The biogeochemical uncoupling of permeable sediments
My fascination with the functioning of permeable sediments started during my post doc at the Max Planck Institute for Marine Microbiology with Markus Huettel. Markus really drove a paradigm shift away from the idea that sands were biogeochemically dead because there were such small concentration changes of metabolites in sands.
Instead his work showed that rapid water flow through these permeable sediments meant that solutes did not have time to accumulate or become depleted. Along with his former PhD student Elimar Precht, he captured the amazing dynamics of oxygen in sediment (1), see also Figure 1 below.
How do micro-organisms metabolically adjust to this dynamic oxygen environment?
The immediate assumption based on the paradigms of biogeochemistry is that once oxygen is depleted, microbes will switch to other electron acceptors such as iron, manganese, nitrate and sulphate in order of their free energy yield. My suspicion that this was not the case arose over a decade ago, when I was playing with biogeochemical models set up with the classical redox cascade. They always produced too much denitrification and sulphate reduction, and in the case of denitrification we had to introduce a fudge factor to make the models work, much to the disgust of my collaborator Filip Meysman (2,3). More recently, we showed that under anoxic conditions, metabolism continues in sand but we could not measure any significant rates of denitrification, sulphate or iron reduction. Curiously, we observed high rates of hydrogen production leading us to speculate that fermentation was taking place (4). We started looking for hydrogen in-situ within sand and the overlying water and found concentrations orders of magnitude higher than previously reported. Fortuitously, I was on sabbatical in Utrecht and was introduced to Elena Popa, who has undertaking state-of-the-art isotope measurements on hydrogen. Her measurements were able to show unambiguously the hydrogen was coming from a biological source. Metaganomics confirmed the abundance of hydrogenases in the sediment and of key importance showed they were consistent with hydrogen production by aerobic facultatively fermentative bacteria. Further incubations confirmed sulphate reduction did not commence for about a week after anoxia and this coincided with a shift in the bacterial community towards a greater abundance of sulphate reducers.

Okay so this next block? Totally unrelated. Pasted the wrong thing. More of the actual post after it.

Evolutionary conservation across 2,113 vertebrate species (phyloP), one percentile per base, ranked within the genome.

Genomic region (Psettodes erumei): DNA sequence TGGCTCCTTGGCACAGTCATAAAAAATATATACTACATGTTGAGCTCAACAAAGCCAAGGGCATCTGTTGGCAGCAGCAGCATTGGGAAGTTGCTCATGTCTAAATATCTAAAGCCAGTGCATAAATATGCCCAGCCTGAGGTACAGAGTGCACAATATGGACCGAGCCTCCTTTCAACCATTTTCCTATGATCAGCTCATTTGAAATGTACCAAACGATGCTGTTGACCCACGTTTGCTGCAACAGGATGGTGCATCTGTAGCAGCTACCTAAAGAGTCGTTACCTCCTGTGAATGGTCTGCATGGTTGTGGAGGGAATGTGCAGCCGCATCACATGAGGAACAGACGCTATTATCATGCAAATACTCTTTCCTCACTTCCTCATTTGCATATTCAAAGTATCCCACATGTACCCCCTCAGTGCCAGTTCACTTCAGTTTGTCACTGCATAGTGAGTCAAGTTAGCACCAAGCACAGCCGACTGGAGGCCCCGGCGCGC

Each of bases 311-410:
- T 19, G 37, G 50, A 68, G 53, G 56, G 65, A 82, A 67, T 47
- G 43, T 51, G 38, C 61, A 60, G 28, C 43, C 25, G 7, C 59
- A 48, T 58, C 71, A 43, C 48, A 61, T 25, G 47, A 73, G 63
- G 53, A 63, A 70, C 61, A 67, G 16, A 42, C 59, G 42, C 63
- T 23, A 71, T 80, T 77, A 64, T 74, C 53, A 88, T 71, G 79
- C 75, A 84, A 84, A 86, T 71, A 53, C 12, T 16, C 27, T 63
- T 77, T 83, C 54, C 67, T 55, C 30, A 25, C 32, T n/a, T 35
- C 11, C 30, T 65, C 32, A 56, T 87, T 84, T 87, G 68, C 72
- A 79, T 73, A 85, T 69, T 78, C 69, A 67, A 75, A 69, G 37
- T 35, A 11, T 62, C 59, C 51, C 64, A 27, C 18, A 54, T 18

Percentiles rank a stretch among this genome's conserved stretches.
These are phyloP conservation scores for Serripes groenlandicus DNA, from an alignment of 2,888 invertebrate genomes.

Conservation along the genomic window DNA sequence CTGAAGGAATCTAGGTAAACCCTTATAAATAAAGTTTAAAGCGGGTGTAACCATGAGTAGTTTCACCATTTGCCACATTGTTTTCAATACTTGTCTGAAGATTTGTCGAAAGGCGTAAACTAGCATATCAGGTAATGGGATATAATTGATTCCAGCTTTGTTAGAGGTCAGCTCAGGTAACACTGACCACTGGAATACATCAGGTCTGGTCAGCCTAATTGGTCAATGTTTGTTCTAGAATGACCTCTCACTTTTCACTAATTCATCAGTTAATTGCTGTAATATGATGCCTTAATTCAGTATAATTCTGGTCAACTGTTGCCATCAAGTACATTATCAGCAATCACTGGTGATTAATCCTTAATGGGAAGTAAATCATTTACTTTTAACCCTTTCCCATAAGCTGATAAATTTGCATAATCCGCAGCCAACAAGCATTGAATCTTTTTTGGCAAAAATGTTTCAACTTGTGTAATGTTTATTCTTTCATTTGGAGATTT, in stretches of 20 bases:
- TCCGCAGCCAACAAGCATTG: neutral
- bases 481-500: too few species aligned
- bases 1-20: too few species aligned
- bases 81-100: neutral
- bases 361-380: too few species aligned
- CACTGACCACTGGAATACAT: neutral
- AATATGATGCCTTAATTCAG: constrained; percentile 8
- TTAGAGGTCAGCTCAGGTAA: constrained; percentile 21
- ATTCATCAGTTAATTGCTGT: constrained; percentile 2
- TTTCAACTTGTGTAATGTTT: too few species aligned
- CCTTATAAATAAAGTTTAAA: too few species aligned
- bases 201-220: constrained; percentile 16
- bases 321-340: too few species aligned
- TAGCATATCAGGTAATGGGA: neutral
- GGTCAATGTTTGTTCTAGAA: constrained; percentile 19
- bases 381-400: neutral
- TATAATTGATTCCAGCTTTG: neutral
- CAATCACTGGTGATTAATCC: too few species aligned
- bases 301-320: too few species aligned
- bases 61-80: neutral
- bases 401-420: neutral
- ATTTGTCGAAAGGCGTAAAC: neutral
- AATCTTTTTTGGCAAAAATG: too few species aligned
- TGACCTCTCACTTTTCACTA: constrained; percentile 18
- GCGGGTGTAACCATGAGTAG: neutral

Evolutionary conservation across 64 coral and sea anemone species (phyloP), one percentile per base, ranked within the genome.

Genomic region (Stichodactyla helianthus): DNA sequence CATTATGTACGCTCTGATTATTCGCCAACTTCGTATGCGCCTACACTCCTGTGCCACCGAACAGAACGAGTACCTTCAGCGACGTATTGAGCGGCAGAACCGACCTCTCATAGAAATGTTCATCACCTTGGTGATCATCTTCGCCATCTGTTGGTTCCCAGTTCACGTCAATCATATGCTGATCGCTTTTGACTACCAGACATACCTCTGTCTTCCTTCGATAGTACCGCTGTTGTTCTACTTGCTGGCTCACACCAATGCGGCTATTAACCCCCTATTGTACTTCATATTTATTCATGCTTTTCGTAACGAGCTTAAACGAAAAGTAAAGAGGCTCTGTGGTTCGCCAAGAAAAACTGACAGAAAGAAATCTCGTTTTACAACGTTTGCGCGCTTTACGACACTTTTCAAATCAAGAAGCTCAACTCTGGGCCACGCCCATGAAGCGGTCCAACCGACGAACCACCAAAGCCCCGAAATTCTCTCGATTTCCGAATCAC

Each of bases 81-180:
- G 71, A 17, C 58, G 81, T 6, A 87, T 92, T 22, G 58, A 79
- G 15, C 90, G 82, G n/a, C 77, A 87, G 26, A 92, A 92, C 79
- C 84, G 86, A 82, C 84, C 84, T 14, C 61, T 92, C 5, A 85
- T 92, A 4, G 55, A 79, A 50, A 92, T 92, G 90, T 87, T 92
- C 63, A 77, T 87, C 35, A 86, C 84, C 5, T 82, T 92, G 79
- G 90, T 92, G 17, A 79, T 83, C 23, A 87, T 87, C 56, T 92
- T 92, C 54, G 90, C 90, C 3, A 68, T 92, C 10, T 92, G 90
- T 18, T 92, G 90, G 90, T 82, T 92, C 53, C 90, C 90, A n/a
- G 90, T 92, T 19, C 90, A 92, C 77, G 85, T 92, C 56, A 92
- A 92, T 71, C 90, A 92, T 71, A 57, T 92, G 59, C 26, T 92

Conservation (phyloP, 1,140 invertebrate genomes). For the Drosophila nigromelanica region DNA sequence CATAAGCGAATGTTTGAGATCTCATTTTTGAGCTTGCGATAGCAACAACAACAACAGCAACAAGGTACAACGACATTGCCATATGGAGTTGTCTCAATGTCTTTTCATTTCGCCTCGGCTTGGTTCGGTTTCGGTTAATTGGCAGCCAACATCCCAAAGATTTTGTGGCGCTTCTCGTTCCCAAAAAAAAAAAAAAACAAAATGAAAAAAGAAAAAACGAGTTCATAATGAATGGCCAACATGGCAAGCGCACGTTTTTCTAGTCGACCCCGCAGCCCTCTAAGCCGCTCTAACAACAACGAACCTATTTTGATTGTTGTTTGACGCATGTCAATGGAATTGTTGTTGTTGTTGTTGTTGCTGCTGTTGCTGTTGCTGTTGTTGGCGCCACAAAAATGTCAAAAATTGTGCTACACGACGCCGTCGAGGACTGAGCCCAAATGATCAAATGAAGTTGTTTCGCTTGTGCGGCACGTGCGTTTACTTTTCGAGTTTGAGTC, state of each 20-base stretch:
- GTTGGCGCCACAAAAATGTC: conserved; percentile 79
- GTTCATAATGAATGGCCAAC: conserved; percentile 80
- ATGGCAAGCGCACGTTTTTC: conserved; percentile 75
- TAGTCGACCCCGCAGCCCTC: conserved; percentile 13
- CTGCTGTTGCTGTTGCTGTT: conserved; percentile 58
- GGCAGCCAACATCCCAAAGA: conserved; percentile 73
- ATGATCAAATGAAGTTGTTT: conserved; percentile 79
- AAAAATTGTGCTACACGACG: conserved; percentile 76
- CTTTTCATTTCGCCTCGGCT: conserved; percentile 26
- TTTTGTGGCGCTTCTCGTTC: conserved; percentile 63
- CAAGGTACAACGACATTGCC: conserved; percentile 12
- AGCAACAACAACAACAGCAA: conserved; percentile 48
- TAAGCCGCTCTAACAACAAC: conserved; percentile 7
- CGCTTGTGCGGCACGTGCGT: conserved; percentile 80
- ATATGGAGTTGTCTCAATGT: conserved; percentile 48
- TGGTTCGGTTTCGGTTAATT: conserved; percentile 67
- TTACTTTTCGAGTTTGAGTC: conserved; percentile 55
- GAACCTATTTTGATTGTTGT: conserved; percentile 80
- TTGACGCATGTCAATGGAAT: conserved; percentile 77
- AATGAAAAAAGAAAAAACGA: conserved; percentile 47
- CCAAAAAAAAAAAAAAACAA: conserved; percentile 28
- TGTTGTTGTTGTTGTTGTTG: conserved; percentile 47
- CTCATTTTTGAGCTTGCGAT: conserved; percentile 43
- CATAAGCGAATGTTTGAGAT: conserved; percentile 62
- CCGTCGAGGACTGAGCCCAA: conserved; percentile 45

Figure 1. Shows the dynamics of oxygen within rippled permeable sediment in a flume tank with changing flow velocities and direction simulating the rising and falling tide (6 hour timescale). Red denotes high oxygen, black no oxygen. Our work sheds new light on how microbes cope with this dynamic redox environment.
The key point here is that sand sediments are inhabited by aerobic bacteria which are facultatively anaerobic, and carry out fermentation under anoxic conditions. It is only after prolonged anoxia (days-weeks) that a new sulfate reducing community develops and dominates metabolism. This has important consequences for how we set up biogeochemical models of permeable sediments and raises the question as to what type of fermentation pathways are taking place in these sediments during short term anoxia.
1. Precht, E., Franke, U., Polerecky, L. & Huettel, M. Oxygen dynamics in permeable sediments with wave-driven porewater exchange. Limnol. Oceanogr. 49, 693-705 (2004).
2. Cook, P. et al. Quantification of denitrification in permeable sediments: Insights from a two-dimensional simulation analysis and experimental data. Limnology and Oceanography: Methods 4, 294-307 (2006).
3. Kessler, A. J. et al. Quantifying denitrification in rippled permeable sands through combined flume experiments and modelling. Limnol. Oceanogr. 57, 1217-1232 (2012).
4. Bourke, M. F. et al. Metabolism in anoxic permeable sediments is dominated by eukaryotic dark fermentation. Nat. Geosci. 10, 30-35, doi:10.1038/NGEO2843 (2017).